On Tuesday, head coach Paul Pasqualoni officially named Johnny McEntee the Huskies starting quarterback. It took about a month, but McEntee overcame a rough start to the season (performances against Vanderbilt and Iowa State come to mind) and appears to have settled into his role, which can best be defined as doing enough in the passing game to keep defenses honest when the Huskies run the ball.
But last week's loss to Western Michigan possibly exposed another issue: UConn's defense. Usually stout, Don Brown's unit couldn't stop Broncos quarterback Alex Carder from throwing for more than 400 yards and five touchdowns. And while history suggests this won't be a weekly occurrence, it would be foolish to think that the rest of the teams on UConn's schedule won't look at what Western Michigan did and try to copy it.
Which is why Huskies offensive coordinator George DeLeone has every intention of making sure the offense holds up its end of the bargain. Since the spring, conventional wisdom held that the defense and special teams would carry UConn while the offense found its footing. They may not be there yet but it's not from a lack of trying.
"My frustration," DeLeone tells the Hartford Courant's Desmond Conner, "is when I look in the mirror: What can I do from a preparation standpoint? What can I do from a practice standpoint? What can I do from my own research standpoint to help this team in every way possible to do the best they can every play? That's my charge. So I'm going to start there."
And that brings us back to the personnel, specifically McEntee and running back Lyle McCombs. The running game was sharp the first two weeks of the season, but once opponents keyed on stopping the run the entire offense shut down, until last week when McEntee played his best game of the season.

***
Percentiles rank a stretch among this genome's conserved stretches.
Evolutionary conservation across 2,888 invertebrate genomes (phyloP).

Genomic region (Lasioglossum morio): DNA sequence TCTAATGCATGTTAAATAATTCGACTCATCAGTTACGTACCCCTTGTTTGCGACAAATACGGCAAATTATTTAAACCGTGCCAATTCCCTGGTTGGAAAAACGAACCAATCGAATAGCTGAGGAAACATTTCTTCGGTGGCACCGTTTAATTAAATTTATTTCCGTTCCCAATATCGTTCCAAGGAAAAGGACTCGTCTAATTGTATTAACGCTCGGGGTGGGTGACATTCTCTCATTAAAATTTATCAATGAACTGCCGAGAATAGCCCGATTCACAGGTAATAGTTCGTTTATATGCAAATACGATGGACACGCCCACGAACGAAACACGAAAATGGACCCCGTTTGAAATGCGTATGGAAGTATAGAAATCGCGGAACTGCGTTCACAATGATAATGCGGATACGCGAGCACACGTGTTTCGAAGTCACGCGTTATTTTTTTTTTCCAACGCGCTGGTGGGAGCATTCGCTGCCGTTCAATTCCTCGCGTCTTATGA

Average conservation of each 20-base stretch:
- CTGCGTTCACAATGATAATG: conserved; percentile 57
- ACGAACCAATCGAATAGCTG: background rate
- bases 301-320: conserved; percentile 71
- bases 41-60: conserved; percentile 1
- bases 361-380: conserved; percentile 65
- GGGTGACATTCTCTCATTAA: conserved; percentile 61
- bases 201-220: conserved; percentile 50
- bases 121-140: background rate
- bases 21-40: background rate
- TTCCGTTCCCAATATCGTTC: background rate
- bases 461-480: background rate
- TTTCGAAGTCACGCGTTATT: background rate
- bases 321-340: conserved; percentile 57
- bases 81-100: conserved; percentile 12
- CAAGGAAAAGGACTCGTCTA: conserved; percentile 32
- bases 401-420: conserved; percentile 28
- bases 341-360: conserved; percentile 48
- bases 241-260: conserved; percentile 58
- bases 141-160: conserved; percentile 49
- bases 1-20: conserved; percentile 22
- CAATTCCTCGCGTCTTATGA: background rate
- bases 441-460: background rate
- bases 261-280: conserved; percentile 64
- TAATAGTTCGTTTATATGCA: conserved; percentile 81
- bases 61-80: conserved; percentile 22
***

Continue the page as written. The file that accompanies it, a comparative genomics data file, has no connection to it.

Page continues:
DeLeone recognizes that, as well as two other issues with his offense.
"The offensive line has to play better, the tight ends have to play better, the running backs have got to be better, the receivers have to block better on the perimeter. As a team, we have to execute better in the run game. … And as a staff, we have to continue to find creative ways to run the ball."
That could me finding ways to get McCombs in space, or utilizing freshman quarterback Scott McCummings more often.
"Scotty McCummings had a 17-yard run [against Western Michigan]," DeLeone said. "Four players earlier, same exact play, he drops the snap; same exact play, we're going to have the same result. Fourth play of the game we have the same play called, going to be the same result, we're offside. There are constantly too many bumps in the road."
DeLeone's right, of course. The season has been marred by miscues and missed opportunities. That won't fly against West Virginia, one of the best teams in the country.